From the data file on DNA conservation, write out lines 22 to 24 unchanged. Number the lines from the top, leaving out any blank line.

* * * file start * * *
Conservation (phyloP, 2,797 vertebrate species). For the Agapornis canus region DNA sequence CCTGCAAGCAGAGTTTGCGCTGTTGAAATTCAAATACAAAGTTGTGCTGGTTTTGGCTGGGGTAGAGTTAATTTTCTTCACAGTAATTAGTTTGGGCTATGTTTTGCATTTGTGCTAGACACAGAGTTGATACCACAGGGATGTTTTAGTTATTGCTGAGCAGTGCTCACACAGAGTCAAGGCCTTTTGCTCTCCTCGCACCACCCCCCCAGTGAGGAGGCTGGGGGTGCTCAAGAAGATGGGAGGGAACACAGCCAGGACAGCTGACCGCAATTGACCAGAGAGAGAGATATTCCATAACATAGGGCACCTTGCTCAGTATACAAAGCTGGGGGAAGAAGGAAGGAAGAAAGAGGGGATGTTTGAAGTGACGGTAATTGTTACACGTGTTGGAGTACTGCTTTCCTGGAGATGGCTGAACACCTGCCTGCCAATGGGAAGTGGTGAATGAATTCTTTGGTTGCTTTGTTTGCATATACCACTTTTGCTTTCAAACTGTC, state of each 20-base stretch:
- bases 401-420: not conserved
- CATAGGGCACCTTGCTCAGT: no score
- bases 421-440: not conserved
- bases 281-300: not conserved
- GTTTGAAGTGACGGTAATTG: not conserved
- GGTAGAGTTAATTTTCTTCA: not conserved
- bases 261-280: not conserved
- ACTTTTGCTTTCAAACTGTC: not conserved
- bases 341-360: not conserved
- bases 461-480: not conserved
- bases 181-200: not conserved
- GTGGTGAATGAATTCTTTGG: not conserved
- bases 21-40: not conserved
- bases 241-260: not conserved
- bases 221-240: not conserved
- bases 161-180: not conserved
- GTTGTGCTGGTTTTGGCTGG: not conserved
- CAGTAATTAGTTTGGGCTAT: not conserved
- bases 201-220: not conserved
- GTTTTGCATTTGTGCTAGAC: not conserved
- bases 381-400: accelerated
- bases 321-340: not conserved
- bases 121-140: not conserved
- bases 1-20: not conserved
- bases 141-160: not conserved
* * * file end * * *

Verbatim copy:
- bases 381-400: accelerated
- bases 321-340: not conserved
- bases 121-140: not conserved